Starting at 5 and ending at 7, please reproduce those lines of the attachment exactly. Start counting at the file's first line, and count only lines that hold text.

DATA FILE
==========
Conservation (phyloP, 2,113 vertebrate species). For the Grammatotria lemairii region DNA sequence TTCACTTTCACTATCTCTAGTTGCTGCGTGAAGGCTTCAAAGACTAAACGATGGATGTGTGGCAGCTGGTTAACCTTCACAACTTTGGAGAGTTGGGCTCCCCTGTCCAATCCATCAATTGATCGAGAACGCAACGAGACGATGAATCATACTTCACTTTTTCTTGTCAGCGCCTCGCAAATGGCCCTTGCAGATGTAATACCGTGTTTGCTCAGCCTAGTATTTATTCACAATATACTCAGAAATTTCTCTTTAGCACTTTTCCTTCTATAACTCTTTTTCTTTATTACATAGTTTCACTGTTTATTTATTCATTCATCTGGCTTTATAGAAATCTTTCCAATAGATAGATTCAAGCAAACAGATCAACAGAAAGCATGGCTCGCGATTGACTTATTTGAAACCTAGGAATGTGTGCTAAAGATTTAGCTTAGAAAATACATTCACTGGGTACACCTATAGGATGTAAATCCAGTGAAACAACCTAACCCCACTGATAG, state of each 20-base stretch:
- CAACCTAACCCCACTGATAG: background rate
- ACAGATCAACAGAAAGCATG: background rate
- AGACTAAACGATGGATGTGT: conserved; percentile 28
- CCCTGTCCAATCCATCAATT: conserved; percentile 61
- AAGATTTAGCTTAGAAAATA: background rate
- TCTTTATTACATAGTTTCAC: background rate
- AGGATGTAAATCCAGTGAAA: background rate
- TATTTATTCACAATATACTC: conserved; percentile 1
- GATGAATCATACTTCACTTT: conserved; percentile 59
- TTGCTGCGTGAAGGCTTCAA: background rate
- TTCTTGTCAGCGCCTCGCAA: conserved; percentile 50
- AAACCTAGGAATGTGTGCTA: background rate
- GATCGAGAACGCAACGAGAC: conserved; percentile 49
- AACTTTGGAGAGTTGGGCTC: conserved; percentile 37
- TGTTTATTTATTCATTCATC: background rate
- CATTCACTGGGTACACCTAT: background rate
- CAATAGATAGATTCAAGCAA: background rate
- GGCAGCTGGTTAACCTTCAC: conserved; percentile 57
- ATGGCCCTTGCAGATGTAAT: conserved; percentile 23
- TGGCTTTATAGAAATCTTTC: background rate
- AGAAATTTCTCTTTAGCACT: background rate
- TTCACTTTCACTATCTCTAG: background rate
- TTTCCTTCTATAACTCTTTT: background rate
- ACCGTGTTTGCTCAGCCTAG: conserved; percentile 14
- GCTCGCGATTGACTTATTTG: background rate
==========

- CCCTGTCCAATCCATCAATT: conserved; percentile 61
- AAGATTTAGCTTAGAAAATA: background rate
- TCTTTATTACATAGTTTCAC: background rate